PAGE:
2b) Here’s another one. Landing runway 36, the winds are 360/10G15. The difference between 10 and 15 is 5. This adds a bit of complexity because we have a Steady State Headwind, AS WELL as a Gust Factor. Let’s break it into two-ish parts.
-First, The Steady State Headwind: Well, half of 10 is 5…we’re going to add the minimum of 5 over VREF which gives us 160.
-Next, we have to add the Gust Factor. The difference between 10 and 15 is 5, so we add that to VREF giving us, 165.
-So here comes the fun part, what speed to we approach with, and what speed do we land with? The approach is flown at 165 (VREF+5+5). We land with…160 knots, because we bleed off the Steady State Headwind Component, but land with the Gust Factor.

2c) Last example. Landing runway 36, the winds are 360/15G40. Half of the steady state headwind is 7.5, but let’s round up and call it 8. So we’re currently at VREF+8. Now we have to add the Gust Factor. The difference between 15 and 40 is 25. So we add, VREF+8+25 (155+8+25) which gives us 188…But remember, the maximum we add is 25 knots total. So our VREF would be 180. But what do we land with? Well, we still bleed off the Steady State Headwind, so our touchdown would be 172 (180-8). <—That could be argued.

For landings with winds that aren’t directly down the runway, the link below can be used to determine your steady state headwind component.

I hope this helps a bit, feel free to ask questions if you need help understanding this.

Just remember, everything is added to VREF. VREF is our base for the calculation. You’re always going to approach with a minimum of VREF+5.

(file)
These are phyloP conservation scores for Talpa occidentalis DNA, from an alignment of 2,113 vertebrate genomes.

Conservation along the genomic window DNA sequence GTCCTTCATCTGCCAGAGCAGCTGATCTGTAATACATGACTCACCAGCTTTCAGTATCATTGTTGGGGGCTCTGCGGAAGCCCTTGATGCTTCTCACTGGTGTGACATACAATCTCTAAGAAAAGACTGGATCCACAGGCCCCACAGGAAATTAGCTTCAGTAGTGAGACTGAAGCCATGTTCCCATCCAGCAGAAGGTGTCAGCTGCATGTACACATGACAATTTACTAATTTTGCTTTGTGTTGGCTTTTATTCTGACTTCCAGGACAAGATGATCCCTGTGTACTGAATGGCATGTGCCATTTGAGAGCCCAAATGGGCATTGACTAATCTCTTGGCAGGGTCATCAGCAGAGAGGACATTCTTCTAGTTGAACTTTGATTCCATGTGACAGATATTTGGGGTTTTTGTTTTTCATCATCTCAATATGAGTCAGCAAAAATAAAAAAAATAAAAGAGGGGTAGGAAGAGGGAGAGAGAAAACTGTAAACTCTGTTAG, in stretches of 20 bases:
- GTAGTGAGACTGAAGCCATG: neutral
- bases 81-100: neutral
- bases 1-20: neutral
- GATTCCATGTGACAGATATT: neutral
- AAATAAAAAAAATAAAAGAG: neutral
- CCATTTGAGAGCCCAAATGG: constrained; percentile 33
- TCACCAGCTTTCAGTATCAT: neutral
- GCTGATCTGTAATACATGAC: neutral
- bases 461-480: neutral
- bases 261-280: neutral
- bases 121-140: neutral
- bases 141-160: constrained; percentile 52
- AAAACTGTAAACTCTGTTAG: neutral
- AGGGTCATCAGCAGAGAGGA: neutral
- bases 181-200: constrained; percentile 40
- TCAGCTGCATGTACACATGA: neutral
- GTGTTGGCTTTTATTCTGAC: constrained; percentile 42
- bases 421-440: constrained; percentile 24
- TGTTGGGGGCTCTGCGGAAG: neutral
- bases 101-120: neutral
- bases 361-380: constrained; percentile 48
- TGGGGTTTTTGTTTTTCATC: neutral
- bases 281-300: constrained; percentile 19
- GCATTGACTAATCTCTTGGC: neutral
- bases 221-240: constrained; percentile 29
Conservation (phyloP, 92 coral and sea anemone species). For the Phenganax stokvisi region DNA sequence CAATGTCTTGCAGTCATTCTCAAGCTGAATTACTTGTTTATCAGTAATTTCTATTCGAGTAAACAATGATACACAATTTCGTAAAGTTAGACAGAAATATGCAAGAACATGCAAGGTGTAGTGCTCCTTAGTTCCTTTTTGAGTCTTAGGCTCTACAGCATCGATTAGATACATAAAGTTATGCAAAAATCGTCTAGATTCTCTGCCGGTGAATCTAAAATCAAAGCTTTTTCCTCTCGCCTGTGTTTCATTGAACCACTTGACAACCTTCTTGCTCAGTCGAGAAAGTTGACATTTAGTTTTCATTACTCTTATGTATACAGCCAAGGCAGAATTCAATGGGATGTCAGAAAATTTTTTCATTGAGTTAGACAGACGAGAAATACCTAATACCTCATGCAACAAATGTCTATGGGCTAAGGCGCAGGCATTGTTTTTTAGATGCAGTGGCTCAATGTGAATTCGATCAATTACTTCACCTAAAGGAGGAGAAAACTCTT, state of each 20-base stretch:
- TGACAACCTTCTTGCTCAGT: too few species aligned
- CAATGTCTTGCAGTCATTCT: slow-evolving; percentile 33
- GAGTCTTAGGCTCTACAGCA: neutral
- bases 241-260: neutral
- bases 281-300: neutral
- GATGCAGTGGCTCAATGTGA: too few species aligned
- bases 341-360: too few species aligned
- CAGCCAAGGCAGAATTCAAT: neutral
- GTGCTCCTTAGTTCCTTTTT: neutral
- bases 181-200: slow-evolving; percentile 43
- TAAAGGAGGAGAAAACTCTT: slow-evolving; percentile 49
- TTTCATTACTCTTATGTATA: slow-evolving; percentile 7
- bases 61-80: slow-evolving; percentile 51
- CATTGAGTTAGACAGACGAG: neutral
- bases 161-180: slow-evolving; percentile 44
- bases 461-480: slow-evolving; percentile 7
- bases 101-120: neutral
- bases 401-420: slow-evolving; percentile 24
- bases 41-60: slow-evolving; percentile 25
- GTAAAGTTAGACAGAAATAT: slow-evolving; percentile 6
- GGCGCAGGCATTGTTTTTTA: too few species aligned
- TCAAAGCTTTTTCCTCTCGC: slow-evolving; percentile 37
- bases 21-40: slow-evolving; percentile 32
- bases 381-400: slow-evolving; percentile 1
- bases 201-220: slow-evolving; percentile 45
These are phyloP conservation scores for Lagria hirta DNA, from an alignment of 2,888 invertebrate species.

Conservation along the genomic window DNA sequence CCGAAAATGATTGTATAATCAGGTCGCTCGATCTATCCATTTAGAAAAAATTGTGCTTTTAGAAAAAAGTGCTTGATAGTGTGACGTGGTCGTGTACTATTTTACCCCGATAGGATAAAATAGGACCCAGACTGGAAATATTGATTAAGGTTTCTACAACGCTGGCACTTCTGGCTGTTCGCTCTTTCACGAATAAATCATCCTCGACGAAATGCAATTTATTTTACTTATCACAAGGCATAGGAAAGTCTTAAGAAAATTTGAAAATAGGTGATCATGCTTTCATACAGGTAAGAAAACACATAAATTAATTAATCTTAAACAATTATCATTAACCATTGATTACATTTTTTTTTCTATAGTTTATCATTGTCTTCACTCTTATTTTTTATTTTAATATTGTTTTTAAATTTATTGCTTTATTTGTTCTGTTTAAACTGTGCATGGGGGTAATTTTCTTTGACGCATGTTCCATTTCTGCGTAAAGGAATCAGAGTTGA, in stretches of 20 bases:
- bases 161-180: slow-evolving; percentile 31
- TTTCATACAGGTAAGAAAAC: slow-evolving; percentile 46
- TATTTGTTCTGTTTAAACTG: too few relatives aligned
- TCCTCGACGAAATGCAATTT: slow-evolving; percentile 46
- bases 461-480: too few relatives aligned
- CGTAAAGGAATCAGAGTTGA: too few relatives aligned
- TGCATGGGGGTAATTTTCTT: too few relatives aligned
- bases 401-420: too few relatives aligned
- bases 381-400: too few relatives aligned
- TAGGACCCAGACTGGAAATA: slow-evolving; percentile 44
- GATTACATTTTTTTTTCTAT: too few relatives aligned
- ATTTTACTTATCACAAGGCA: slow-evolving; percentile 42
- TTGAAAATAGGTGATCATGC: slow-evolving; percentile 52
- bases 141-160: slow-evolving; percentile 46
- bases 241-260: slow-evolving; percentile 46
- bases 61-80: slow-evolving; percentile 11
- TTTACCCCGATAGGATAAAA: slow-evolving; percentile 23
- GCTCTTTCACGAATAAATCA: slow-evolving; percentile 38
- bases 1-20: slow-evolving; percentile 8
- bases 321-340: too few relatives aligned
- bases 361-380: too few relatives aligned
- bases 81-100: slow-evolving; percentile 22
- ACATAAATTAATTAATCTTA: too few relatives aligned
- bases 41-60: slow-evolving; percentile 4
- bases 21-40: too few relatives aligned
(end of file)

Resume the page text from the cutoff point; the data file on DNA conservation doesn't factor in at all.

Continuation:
Here are some problems for you to solve. What’s your VREF? Same conditions as above:
Runway 36, VREF of 155

A) Wind 360/12

B) Wind 310/6G18

C) Wind 180/10

D) Wind 330/11G20

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Can’t we just use our “gut feeling”?

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In an airliner wont the FMC spit out all this data? Since its so heavily dependent on field elev, a/c weight, OAT, winds, rwy length, braking action etc.

No, it doesn’t.

In real life, we get performance data (like what you’re talking about) through ACARS. This calculates the correct approach/landing speed. What you’re talking about is stopping distance performance. Stopping distance is based on a wide number of factors like temperature, runway condition, runway length, braking action, weight, flaps, autobrake setting, thrust reverse credit, runway slope, field elevation.

Approach and landing speed is based on winds, flaps, and weight.

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Oh I see ok, thanks for the info. Interesting about the ACARS!

Speaking of stopping distances I was watching a vid about Airbus system BTV (Brake to Vacate) what a clever function, Tell the thing which runway turnoff you want to use and the BTV does its thing.

Depends on the aircraft, as far as I remember:

Boeing 737: half of headwind component + gust, minimum +5, maximum +20. On autothrottle you always select Vref+5, the autothrottle logic corrects for gusts.

Embrear E-jets: same as above, except for autothrottle logic.

ATR 42/72: 1/3 of headwind OR gust (whichever is higher), minimum Vref, maximum Vref+15. I believe Airbus is something similar?

On the ATR -600 you just punch tower wind into FMS on final approach (e.g. 360/10/20) and the FMS does the rest.

This was extremely helpful and interesting to know, thanks a lot!